Oenocytes have multiple endocrine functions, including the regulation of ecdysteroids (28), one of which, 20-OH-ecdysone, controls an elongase required for the synthesis of 23 and 27 C hydrocarbons in Musca domestica (29). In D. melanogaster, according to the biosynthetic scheme proposed by Jallon (6), an elongase, perhaps coupled with a desaturase, would be sufficient to replace 7-monoenes by 7,11-dienes. In the mutant Drosophila ecdysoneless 1 tsfemales, 7,11-dienes are to a large extent replaced by 7-monoenes (30).

Drosophila adult oenocytes show a slight sexual dimorphism (23, 31), but this does not seem to underlie the pheromonal difference between the sexes. To visualize directly whether the ectopic feminization of the oenocytes by the tra gene could have changed their sex-specific pattern, we simultaneously expressed both UAS-tra and UAS-lacZ transgenes (32). Resulting XY flies (PGAL4 UAS-tra UAS-lacZ) did not differ in their segmental pattern oflacZ expression, as compared with PGAL4 UAS-lacZmales (Fig. 2), nor in their production of sex pheromone, as compared with XY PGAL4 UAS-tra flies (33).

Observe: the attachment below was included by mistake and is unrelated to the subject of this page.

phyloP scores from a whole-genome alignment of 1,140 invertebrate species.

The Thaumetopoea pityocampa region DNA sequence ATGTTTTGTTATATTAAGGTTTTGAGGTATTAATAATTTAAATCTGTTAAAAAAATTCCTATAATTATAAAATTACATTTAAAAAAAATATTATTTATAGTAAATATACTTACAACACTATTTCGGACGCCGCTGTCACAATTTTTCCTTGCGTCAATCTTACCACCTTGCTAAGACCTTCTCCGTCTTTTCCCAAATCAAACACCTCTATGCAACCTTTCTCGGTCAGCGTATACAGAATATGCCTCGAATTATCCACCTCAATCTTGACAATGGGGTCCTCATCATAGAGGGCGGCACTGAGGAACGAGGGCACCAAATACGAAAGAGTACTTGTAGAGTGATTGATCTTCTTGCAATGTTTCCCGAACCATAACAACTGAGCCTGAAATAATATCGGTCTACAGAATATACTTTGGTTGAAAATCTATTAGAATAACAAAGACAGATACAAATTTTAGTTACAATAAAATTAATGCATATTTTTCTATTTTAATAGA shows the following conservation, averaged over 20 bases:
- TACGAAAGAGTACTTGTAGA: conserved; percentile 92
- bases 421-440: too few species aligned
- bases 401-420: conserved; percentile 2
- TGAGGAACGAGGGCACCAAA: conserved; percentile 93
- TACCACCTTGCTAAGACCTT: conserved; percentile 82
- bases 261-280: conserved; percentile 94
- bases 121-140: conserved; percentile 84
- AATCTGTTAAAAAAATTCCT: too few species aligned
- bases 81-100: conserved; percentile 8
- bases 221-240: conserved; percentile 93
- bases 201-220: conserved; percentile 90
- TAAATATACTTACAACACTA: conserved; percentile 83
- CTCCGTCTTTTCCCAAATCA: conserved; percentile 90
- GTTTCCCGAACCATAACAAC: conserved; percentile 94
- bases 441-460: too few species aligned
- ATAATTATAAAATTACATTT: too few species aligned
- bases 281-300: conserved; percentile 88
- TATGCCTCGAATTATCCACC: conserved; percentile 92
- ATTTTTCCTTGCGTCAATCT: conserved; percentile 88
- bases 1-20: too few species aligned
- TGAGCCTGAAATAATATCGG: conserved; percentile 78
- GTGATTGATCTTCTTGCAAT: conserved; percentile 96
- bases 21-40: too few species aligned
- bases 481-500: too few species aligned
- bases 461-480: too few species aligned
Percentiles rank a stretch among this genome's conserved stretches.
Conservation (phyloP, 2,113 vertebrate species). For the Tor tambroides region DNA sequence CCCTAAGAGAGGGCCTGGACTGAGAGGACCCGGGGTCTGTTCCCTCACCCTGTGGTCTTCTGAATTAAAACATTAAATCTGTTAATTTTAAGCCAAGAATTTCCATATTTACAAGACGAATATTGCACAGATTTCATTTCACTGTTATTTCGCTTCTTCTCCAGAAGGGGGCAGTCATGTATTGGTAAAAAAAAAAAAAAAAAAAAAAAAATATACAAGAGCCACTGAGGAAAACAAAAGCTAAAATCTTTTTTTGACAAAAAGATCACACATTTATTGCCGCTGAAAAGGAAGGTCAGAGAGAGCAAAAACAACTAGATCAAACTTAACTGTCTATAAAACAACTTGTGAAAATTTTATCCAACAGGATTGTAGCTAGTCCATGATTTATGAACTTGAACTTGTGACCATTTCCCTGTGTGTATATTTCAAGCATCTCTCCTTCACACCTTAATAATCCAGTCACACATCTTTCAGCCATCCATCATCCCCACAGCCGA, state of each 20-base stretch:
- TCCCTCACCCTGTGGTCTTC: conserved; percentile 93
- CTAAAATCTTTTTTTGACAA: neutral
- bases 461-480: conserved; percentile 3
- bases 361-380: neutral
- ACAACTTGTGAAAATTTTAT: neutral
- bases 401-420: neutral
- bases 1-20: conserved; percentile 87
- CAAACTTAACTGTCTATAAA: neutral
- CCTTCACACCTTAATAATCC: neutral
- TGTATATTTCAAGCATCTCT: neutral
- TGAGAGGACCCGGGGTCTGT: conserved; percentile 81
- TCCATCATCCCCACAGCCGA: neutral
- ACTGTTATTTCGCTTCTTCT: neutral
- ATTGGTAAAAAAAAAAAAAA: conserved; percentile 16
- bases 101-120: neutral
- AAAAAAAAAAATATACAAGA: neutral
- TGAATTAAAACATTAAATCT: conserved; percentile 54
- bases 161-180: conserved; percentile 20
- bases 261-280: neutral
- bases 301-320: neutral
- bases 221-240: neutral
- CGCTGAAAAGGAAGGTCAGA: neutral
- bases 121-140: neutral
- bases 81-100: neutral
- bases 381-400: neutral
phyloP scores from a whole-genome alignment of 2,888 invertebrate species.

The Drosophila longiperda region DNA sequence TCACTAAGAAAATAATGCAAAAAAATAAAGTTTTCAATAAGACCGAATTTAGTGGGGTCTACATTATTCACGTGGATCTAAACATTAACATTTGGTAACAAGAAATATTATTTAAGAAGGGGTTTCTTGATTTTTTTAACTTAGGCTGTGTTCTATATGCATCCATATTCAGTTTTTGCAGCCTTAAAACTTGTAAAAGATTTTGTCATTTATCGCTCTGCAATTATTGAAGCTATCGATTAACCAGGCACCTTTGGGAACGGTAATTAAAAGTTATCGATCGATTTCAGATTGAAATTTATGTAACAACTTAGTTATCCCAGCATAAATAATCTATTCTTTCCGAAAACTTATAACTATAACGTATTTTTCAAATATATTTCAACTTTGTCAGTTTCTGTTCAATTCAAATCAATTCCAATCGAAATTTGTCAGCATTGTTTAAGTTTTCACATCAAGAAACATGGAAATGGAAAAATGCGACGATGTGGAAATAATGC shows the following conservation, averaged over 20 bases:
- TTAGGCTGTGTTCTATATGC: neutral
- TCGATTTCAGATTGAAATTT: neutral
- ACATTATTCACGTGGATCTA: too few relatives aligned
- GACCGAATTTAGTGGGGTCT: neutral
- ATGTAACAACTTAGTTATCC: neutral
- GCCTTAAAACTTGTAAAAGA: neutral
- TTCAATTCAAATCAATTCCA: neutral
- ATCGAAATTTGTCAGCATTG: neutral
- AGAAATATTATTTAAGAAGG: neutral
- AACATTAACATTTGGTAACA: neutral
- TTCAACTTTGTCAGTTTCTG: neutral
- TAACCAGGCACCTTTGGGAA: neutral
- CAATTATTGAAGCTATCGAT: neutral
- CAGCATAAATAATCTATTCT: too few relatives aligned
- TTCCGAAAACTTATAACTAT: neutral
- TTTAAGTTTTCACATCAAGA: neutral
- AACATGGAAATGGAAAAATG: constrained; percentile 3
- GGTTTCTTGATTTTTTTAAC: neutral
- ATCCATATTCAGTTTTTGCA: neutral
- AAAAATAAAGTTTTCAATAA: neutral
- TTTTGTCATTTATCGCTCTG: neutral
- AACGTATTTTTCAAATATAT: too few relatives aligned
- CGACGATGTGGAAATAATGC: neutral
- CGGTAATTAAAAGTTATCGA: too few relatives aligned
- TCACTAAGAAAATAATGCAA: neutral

The sex pheromones produced by the feminized XY flies from the five strains (A through E) functioned as female pheromones and elicited a more vigorous courtship response in control males than in males from F-tra, G-tra, and control strains (34). The variation in these male courtship responses may reflect variability in controlling signals other than female pheromones such as the chemicals 7-T, 7-P, and cis-vaccenyl-acetate (cVA) (35) and visual cues like the abdominal and genital morphology of target PGAL4 UAS-tra males, the phenotypes of which seem to be independent of oenocyte feminization (36).